Rethinking the Bases: Whites, Blacks, or All Kinds of Americans
Interesting race discussion in a USA Today article:
“I have a much broader base to build a winning coalition on,” she said in an interview with USA TODAY. As evidence, Clinton cited an Associated Press article “that found how Sen. Obama’s support among working, hard-working Americans, white Americans, is weakening again, and how whites in both states who had not completed college were supporting me.”
Clink – That’s the sound of the coin dropping for black voters. The Clintons have moved on from you to uneducated white folks and manipulating every irrational fear that might haunt them, specifically by using race-bating language. I’m embarrassed to admit that there was a time when I would have simply said, “that’s politics.”
But now, thinking of the U.S. electorate as a collection of otherwise disconnected body parts to be sewn together like Frankenstein’s monster seems very old fashioned.
Here was the Obama campaign’s response to Clinton’s comments:
Obama spokesman Bill Burton said that in Indiana, Obama split working-class voters with Clinton and won a higher percentage of white voters than in Ohio in March [edt. – Before the Wright thing]. He said Obama will be the strongest nominee because he appeals “to Americans from every background and all walks of life. These statements from Sen. Clinton are not true and frankly disappointing.
I’m not a big fan of all of the calls for Hillary to withdraw. She’s worked very hard all of her life and made a lot of sacrifices (some questionable) to get this nomination. She should think long and hard about her donors, her future, and, most importantly, the country’s wellbeing before pulling out.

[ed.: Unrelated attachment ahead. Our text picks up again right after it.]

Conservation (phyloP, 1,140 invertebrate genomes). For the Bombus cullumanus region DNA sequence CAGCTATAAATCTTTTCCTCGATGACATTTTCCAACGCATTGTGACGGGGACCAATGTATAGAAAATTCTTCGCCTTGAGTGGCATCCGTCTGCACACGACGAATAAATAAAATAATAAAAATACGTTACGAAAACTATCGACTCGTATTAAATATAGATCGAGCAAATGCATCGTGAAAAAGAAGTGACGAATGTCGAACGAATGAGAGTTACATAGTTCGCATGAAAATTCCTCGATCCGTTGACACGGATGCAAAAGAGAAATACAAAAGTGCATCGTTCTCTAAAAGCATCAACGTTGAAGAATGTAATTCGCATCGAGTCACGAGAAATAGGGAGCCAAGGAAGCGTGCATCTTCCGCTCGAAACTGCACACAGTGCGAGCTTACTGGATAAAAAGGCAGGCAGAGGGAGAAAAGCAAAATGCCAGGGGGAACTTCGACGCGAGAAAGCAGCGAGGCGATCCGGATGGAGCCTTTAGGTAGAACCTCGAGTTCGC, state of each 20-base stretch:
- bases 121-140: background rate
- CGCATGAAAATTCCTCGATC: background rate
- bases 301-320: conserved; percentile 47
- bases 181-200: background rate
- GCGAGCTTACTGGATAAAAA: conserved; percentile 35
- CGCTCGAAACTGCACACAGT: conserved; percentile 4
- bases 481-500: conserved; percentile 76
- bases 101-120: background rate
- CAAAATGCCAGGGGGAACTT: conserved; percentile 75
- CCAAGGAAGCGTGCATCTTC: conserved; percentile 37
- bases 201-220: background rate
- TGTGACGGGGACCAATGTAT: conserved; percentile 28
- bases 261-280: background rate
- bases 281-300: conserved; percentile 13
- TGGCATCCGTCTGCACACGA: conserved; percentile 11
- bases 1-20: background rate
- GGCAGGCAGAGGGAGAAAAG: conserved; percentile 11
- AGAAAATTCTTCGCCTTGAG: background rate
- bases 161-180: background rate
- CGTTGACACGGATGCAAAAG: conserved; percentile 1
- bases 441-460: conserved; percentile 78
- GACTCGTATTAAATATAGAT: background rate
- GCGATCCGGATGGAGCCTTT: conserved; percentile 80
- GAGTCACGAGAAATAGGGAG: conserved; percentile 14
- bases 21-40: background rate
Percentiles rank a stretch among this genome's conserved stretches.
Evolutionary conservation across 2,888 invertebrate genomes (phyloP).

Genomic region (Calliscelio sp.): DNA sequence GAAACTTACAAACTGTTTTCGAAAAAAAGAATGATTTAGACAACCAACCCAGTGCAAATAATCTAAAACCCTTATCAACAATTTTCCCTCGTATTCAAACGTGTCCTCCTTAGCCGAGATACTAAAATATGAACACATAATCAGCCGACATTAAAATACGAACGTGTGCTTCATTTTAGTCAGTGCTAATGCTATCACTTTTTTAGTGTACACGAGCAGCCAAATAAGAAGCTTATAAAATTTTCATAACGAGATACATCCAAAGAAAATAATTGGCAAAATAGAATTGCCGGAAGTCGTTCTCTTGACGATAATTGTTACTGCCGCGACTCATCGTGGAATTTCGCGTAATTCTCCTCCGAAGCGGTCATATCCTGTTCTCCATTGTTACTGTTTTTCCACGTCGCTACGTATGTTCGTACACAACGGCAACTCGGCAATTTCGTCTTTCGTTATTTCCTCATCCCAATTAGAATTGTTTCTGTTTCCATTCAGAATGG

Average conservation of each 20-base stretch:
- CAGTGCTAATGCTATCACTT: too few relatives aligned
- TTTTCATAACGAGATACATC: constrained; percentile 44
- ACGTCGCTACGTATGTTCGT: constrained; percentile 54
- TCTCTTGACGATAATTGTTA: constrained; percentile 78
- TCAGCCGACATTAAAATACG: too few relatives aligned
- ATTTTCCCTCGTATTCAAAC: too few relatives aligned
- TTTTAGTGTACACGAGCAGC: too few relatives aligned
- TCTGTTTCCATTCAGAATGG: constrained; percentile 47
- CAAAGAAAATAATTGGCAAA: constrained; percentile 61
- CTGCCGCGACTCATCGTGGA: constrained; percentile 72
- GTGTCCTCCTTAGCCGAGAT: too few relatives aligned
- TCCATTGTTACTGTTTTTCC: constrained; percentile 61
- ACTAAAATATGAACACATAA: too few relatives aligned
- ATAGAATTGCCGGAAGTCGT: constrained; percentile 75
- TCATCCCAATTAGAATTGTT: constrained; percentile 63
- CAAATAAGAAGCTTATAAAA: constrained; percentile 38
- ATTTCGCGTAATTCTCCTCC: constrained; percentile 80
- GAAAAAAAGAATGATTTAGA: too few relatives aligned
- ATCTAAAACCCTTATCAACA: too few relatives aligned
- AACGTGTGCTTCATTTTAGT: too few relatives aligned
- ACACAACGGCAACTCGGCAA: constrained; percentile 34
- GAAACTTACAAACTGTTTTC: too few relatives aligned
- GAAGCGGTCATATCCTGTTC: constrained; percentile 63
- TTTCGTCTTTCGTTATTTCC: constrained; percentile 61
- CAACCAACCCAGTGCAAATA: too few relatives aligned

But there is elegance in the way the Obama campaign countered her assertions. First, Burton casually refutes her claim on a factual basis. But then he takes the opportunity to reinforce one of Obama’s key messages, which is to say that the future success of our country depends on being relevant to “Americans from every background and all walks of life.”
The difference is subtle, but key. It isn’t, I don’t think, that she doesn’t care about all Americans or that Obama doesn’t care about having a broad base. The difference is that she starts from the philosophy of a particular base of constituents, so automatically a group is preferred. That’s where that “say anything to get elected” impression comes from. Obama seems committed to keeping all voters on a level playing field, which requires a lot of face time with a LOT of different people to pull off convincingly. That and voter registration will be the keys to his campaign.
One last thing, if Clinton talks super delegates into giving her the nomination when the popular vote moved for Obama, Clinton will not only have smoked her chances for the presidency, she’ll have succeeded in shattering the Democratic party and making every new registered voter a jaded American. If it happens, it happens, and maybe finally a third party would come from the ashes, but I think that the Democrats will be screwed.